Our plan to meet in Nashville was hatched over a ballgame. Earlier that month, I’d spent a Sunday in Gould’s apartment in Los Angeles, where we spoke at length while flipping between a Pirates-Cardinals divisional game, the Manning-Romo shootout at AT&T Stadium, and the main event, the Braves on the ropes against the Dodgers, Gould’s hometown team from both Brooklyn and his adopted West Coast oasis. Gould’s first visit to Ebbets Field was in 1941, when he was only a year and a half old. “My parents told me that whenever something happened in the game, they were in the toilet with me, because I had to pee all the time,” he said. I asked if he recalled his first visit to Dodger Stadium. “The first time I came to Los Angeles was in 1963, the year the Dodgers swept the Yankees in the World Series. Barbra was singing at the Ambassador Hotel, and we flew in from New York. I went to a game at Dodger Stadium and sat with Louis Armstrong.” When I asked if he was serious about Satchmo, he responded, “More than serious, I’m honest.”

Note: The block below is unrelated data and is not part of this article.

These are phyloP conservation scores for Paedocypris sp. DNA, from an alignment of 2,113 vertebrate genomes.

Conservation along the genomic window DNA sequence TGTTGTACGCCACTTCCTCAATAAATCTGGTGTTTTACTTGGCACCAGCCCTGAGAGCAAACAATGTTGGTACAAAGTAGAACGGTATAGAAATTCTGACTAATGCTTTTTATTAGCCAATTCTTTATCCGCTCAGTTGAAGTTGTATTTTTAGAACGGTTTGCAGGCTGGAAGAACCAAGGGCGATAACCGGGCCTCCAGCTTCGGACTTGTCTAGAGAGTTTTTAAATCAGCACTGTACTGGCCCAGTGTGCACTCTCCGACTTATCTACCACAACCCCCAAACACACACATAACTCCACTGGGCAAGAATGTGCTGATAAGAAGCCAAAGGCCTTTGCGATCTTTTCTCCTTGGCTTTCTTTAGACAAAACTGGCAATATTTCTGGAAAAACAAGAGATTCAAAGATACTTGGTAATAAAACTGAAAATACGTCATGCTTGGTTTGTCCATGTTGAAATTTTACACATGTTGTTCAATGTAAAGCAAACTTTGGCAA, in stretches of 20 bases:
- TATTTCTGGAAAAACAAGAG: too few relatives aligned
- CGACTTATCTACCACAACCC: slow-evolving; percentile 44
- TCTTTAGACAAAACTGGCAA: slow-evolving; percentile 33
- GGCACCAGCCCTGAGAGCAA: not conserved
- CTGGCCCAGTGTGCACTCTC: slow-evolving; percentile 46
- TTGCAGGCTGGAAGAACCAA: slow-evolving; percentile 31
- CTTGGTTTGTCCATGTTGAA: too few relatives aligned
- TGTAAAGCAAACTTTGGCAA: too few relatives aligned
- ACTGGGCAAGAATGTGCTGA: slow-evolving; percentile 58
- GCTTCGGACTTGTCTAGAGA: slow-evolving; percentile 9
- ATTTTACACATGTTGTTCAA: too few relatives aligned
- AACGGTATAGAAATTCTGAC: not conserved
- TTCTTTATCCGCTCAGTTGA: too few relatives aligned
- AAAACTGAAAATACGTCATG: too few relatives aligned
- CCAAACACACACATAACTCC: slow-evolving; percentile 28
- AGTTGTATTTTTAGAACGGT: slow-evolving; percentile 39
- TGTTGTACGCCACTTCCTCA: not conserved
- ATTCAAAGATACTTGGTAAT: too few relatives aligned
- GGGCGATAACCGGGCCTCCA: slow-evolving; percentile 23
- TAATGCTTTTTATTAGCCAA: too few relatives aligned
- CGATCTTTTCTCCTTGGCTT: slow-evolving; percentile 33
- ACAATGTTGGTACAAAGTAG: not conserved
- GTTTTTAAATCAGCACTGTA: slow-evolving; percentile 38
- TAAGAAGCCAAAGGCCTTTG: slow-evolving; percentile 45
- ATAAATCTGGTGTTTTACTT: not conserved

At 75, Gould is nothing if not grounded. He’s as content reeling off stories about working with Steven Soderbergh as he is talking about playing the Giant from “Jack and the Beanstalk” in 1983’s Faerie Tale Theatre. (He loved it so much, one day he went home in his Giant makeup.) The first American actor imported to star in an Ingmar Bergman film in Stockholm5 was just as pleased decades later to be Krusty the Clown’s neighbor in Springfield. In another TV appearance aimed at kids, Gould swung a wagon tongue as Mighty Casey in “Casey at the Bat,” and can still laugh years later about how much he struggled to connect with the pumpkin-size baseball on command. But Gould remains especially proud of his percussive “jazz acting” in The Long Goodbye, so much so that he’s had a sequel incubating for years, tentatively titled It’s Always Now. The screenplay, still incomplete but always germinating, is based on a pre-Marlowe short story, “The Curtain,” to which the Chandler estate granted Gould the rights for $1. In true Marlowe fashion, Gould told me, “I don’t think I even gave them the buck.”